During the study period, 13 states required all gun buyers to undergo a background check before buying a handgun in an unlicensed sale, and 36 states did not. Missouri repealed its background check requirement in 2007, and was excluded from this analysis. Between 2000-11, the FBI reported that 676 law enforcement officers were killed in action in these states, of whom 551 (82 percent) were killed with firearms, and 347 were killed with handguns that were not the officers’ own. Adjusting for population, there were 48 percent fewer law enforcement officers killed with handguns that were not their own in states that require background checks for all handgun sales than in states that do not.

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Loopholes in federal and state law make it easy for dangerous people to get guns. But Everytown’s research shows that
common-sense public safety laws can help reduce gun violence against law enforcement and save lives. Simply put,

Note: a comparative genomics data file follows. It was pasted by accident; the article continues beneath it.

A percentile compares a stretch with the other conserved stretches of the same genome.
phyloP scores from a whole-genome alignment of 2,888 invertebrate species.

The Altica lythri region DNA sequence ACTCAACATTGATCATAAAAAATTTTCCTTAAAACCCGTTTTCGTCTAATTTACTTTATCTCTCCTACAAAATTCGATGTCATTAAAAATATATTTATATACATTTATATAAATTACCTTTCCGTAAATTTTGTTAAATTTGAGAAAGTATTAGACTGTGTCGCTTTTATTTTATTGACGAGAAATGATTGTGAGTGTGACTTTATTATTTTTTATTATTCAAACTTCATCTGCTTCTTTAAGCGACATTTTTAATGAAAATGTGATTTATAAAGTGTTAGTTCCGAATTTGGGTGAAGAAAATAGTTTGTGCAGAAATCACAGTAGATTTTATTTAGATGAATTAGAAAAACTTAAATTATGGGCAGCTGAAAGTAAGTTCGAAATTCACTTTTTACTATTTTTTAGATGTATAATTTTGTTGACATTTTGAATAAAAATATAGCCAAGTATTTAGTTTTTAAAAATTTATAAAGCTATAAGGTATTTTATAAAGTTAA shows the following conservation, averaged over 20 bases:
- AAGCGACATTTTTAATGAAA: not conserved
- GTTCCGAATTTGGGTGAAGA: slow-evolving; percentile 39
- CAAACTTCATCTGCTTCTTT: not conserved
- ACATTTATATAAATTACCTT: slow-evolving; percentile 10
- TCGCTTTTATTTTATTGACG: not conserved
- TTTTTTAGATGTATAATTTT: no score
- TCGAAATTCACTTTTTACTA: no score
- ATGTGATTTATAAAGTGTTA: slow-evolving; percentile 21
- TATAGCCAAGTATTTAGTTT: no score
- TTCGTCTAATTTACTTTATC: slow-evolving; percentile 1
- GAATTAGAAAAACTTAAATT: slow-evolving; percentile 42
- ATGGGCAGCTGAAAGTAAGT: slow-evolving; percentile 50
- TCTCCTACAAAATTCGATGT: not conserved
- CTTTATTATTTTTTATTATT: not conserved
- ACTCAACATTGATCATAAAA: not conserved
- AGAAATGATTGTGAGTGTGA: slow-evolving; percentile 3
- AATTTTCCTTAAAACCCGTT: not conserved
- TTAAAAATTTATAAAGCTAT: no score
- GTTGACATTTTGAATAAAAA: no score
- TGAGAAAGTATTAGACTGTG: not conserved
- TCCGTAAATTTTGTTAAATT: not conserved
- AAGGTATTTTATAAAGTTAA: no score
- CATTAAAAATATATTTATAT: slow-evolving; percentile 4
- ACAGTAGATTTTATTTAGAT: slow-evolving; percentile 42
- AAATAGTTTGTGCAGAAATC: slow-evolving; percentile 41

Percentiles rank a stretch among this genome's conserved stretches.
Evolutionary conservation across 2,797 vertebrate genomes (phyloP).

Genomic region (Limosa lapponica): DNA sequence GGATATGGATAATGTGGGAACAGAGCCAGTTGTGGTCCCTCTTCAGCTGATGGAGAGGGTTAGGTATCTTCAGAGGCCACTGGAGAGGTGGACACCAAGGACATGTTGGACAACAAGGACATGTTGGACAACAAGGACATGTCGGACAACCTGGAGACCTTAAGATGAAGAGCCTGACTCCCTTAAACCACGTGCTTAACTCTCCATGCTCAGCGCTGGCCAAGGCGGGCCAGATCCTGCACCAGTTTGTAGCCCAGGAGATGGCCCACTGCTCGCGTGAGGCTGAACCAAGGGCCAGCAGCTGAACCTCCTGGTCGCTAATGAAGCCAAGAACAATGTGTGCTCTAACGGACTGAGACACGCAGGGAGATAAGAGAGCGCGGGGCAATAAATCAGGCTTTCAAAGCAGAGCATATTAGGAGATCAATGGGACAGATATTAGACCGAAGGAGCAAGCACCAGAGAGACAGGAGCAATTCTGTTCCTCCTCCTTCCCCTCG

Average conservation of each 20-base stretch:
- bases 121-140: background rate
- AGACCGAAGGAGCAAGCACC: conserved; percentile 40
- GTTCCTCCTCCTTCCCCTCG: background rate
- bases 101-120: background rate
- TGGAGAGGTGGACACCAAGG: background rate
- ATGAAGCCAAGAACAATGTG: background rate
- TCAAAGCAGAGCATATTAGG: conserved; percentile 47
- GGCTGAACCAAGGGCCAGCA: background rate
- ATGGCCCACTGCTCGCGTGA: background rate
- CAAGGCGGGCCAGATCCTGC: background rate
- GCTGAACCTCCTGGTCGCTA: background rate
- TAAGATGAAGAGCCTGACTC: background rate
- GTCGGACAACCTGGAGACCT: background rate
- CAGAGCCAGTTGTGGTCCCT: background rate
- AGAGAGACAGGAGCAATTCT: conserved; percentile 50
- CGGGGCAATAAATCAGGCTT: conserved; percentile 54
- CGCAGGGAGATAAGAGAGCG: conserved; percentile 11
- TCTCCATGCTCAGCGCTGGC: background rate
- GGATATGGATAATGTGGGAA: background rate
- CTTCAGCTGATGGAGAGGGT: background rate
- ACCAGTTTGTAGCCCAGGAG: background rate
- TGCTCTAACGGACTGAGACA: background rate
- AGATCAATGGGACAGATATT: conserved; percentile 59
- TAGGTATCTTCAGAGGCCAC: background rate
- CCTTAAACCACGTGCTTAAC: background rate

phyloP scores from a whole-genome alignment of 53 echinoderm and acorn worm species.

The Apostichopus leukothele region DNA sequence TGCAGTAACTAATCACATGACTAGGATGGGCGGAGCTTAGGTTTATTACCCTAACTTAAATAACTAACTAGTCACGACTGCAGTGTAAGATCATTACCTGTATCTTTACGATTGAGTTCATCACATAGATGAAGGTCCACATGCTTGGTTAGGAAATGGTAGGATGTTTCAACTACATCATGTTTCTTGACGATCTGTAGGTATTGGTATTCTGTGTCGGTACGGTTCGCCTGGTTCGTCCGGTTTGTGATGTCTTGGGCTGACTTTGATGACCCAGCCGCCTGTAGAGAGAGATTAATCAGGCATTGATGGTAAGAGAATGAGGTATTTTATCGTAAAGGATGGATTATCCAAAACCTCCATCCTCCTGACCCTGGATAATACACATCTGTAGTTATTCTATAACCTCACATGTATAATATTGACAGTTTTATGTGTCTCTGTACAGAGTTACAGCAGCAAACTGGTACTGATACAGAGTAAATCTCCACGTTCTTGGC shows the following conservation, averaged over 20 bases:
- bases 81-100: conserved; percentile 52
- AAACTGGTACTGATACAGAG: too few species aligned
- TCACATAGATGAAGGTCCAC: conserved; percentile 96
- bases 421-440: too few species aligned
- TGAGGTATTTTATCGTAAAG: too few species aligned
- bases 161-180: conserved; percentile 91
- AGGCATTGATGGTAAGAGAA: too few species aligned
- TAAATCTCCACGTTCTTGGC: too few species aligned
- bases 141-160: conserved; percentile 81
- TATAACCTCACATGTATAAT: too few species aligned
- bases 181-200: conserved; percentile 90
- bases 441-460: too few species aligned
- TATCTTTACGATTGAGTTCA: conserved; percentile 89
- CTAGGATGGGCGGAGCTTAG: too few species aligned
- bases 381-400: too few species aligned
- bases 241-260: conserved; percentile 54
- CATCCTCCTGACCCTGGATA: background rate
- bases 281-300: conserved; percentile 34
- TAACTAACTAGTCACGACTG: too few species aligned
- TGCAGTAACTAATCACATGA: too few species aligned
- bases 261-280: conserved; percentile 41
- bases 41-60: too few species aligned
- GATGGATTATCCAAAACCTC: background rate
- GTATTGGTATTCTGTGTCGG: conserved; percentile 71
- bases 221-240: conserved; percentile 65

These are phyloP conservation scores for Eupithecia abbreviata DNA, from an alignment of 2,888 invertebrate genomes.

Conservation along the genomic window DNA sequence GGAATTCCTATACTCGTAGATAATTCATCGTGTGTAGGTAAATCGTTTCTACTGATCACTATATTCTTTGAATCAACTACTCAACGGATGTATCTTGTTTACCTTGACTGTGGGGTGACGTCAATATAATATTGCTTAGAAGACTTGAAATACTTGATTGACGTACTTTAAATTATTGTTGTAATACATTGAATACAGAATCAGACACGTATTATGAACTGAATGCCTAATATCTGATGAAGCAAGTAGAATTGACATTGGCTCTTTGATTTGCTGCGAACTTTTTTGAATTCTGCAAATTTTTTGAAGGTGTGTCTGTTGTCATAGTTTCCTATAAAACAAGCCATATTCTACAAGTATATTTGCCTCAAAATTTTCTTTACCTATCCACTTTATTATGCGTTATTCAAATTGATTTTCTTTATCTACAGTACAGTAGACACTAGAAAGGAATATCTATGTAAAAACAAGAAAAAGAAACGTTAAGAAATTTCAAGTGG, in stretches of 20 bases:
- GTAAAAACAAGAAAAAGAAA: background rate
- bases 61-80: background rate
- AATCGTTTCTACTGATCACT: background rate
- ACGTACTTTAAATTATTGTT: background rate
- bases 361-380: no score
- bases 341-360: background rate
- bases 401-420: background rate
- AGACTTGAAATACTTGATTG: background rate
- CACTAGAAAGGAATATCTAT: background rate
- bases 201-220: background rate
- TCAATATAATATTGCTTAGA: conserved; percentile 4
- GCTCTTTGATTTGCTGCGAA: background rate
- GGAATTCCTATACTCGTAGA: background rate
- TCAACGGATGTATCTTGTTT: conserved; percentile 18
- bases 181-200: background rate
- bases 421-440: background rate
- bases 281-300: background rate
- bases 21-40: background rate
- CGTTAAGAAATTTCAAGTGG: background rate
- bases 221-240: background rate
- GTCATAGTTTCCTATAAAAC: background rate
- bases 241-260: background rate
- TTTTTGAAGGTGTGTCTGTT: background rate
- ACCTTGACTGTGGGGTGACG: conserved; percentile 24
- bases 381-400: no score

background check laws make cops safer: Law enforcement officers are 48 percent less likely to be killed with handguns in
states that require background checks for unlicensed, “private” handgun sales than in states that do not.
METHODOLOGY
Everytown compared the number of law enforcement officers killed with handguns that were not their own over a twelveyear
period (2000-11) in states that did or did not require background checks for unlicensed, “private” handgun sales.
Data on deaths were obtained from the FBI’s Law Enforcement Officers Killed in Action database. The database includes
detailed information on every duly sworn officer – including city, university and college, county, state, tribal, and federal
officers – killed in the line of duty going back to 1980. To qualify, officers must have been working in an official capacity (on